The Hawaiian vacation of Mike Kluse, director of Pacific Northwest National Laboratory in Richland, was interrupted by pounding on his hotel room door at 2:15 a.m. Friday.
"You have to evacuate," said the hotel security officer at the door.
It was the first that Kluse and his wife, Gloria, had heard about the magnitude 8.9-earthquake in northern Japan.
At that time, a tsunami was projected to hit Hawaii less than an hour later.
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"We started throwing stuff in a suitcase," Kluse said.
Because they had a rental car, hotel security gave them a map that directed them to an outdoor shopping mall about two miles away on higher ground.
When they arrived, more than 100 cars already were parked there. A few people had computers connected to the internet, so they were able to follow news of the disaster.
They stayed at the mall for about five hours, until the alert was lifted and then returned to their hotel, the Marriott Kalapaki Beach Club in Kauai, where the worst that had happened was employees were slowed getting to work because of roadblocks. The Kluses had been on the third floor, the highest that had been evacuated.
The fear had been that as the tsunami hit the island it could wrap around to the east side, where the Marriott was. The Associated Press reported that a wave of about 3 feet was recorded at Kauai, but that water rushed up on roadways and into hotel lobbies on the Big Island and low-lying areas in Maui were flooded as 7-foot waves crashed ashore.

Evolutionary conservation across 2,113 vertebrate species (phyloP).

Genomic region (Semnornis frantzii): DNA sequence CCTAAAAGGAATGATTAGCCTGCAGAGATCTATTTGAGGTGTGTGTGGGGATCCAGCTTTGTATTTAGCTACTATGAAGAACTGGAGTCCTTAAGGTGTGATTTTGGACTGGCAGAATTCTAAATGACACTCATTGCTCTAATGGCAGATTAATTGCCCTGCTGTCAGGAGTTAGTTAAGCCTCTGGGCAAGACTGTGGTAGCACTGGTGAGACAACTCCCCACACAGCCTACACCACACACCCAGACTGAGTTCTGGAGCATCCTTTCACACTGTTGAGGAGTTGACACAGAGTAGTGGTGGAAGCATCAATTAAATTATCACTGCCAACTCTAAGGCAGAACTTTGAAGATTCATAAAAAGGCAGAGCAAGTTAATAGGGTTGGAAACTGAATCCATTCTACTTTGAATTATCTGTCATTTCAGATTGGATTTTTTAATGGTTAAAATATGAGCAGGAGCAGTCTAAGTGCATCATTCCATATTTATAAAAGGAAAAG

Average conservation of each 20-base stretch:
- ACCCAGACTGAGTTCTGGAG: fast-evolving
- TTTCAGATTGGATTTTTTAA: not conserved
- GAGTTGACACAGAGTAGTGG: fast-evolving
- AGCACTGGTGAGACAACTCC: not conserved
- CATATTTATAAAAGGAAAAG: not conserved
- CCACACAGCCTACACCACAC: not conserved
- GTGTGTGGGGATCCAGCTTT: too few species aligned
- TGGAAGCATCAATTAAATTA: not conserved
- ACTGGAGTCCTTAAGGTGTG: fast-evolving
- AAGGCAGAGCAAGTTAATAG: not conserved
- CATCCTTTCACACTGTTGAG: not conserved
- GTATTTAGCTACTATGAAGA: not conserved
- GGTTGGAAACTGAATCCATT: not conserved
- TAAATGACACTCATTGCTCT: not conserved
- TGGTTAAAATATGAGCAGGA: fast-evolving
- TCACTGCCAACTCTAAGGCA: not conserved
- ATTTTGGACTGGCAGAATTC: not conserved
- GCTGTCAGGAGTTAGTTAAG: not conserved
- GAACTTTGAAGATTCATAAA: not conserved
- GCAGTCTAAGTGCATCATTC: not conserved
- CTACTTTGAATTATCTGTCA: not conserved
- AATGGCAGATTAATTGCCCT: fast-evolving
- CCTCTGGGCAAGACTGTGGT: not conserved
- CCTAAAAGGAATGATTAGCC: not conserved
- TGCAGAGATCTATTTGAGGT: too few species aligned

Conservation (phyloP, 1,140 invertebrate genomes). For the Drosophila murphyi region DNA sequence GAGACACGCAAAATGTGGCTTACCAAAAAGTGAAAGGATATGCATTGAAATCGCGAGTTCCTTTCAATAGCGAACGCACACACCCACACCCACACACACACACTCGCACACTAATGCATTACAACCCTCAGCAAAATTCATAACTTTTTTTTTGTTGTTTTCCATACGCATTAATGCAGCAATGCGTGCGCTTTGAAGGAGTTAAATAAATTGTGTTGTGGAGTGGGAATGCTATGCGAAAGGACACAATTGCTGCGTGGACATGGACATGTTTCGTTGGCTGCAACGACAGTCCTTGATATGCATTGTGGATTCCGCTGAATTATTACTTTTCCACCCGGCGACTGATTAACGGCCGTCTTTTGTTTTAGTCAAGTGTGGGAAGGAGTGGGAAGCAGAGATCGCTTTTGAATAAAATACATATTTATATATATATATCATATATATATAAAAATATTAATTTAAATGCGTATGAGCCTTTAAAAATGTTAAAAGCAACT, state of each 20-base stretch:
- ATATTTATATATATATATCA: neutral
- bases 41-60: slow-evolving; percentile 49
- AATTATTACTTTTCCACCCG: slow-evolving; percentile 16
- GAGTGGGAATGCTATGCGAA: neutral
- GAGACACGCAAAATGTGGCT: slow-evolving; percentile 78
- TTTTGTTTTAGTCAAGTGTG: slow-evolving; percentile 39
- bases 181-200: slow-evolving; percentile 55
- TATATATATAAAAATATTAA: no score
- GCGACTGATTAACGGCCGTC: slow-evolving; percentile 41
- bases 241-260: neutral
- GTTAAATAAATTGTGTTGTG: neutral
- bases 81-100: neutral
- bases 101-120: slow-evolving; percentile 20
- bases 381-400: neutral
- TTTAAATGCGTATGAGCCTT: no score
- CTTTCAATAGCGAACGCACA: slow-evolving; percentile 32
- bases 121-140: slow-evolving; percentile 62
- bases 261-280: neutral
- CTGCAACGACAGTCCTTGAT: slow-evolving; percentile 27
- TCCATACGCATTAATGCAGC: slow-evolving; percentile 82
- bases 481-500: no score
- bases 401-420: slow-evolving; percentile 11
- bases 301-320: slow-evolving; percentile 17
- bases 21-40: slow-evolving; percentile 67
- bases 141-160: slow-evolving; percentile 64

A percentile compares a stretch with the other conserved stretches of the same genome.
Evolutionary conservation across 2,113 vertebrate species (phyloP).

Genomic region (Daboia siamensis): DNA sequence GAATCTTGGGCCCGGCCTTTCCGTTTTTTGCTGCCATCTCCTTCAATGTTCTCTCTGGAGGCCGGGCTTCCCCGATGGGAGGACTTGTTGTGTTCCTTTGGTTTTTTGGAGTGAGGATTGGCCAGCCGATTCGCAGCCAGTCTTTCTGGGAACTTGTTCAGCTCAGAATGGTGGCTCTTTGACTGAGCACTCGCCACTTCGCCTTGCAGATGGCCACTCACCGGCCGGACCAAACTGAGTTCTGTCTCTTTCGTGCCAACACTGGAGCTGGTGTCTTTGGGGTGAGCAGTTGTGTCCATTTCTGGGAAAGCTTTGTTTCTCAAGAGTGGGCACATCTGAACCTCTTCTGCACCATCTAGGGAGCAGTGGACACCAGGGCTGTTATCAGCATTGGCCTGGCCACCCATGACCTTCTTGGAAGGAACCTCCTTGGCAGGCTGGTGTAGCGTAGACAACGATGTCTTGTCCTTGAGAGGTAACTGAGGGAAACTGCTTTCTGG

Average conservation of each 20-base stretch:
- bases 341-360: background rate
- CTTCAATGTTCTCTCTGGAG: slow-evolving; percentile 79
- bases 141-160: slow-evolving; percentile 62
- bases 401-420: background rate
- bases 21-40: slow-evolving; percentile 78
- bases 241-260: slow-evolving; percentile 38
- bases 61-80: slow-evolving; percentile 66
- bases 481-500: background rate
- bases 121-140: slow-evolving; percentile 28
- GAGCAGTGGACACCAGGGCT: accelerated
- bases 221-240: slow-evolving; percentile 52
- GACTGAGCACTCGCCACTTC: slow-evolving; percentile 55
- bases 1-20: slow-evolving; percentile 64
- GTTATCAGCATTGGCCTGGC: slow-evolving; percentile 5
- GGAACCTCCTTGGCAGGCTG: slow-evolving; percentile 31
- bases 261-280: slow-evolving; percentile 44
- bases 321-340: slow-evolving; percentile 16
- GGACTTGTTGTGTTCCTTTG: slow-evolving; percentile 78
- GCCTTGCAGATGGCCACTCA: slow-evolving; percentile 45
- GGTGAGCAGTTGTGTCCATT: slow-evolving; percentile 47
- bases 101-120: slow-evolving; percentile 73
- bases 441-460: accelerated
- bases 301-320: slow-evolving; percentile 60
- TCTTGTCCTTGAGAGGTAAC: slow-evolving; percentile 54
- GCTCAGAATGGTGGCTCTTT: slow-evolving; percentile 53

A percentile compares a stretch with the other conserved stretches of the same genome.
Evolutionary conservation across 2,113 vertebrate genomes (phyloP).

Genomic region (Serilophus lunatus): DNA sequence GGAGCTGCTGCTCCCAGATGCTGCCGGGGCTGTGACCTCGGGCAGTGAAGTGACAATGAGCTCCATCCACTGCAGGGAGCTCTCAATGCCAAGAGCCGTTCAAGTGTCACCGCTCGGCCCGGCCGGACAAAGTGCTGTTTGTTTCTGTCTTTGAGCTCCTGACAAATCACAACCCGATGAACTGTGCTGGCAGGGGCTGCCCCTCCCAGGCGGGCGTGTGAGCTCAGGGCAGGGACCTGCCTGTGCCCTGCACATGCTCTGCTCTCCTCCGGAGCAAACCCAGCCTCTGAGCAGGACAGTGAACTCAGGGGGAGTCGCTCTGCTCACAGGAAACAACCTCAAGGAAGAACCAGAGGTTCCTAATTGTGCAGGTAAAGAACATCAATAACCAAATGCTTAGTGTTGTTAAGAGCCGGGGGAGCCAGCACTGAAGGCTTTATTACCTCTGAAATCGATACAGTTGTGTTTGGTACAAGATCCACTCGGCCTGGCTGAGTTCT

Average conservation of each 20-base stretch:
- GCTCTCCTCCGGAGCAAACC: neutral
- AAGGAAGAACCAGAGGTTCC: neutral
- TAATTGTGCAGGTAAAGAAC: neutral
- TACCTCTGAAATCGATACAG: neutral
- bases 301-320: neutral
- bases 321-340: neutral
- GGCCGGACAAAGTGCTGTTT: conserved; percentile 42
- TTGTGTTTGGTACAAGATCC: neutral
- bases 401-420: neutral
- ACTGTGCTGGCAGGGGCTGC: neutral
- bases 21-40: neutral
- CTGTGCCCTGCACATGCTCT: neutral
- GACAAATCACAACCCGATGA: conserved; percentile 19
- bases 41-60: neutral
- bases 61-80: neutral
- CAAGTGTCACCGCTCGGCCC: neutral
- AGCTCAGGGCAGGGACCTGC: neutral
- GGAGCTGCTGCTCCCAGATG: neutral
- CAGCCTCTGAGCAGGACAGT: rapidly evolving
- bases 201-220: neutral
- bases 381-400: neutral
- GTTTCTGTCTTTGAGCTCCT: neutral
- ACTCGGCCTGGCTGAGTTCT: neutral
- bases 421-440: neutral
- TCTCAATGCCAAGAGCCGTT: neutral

By noon, Mike Kluse was sitting on the beach, watching normal-sized waves, although Kauai still was under a tsunami advisory.
At the same time, across the Pacific Ocean at PNNL, a network with 40 monitoring instruments across Eastern Washington to detect vibrations in the surface of the ground was picking up the aftershocks of the earthquake in Japan. The network, like those at other major earthquake detection centers, had been detecting movement since Wednesday.
But there was no way to predict that those foreshocks would lead to the magnitude-8.9 earthquake, said PNNL researcher Alan Rohay.
The network used by PNNL with the goal of detecting local earthquakes picks up quakes of magnitude 6 anywhere on Earth.
The first major foreshock was a magnitude-7.2 event Wednesday about 25 miles from the Friday earthquake and three additional earthquakes of greater than magnitude 6 happened the same day, according to the U.S. Geological Survey.
Annette Cary: 582-1533; email@example.com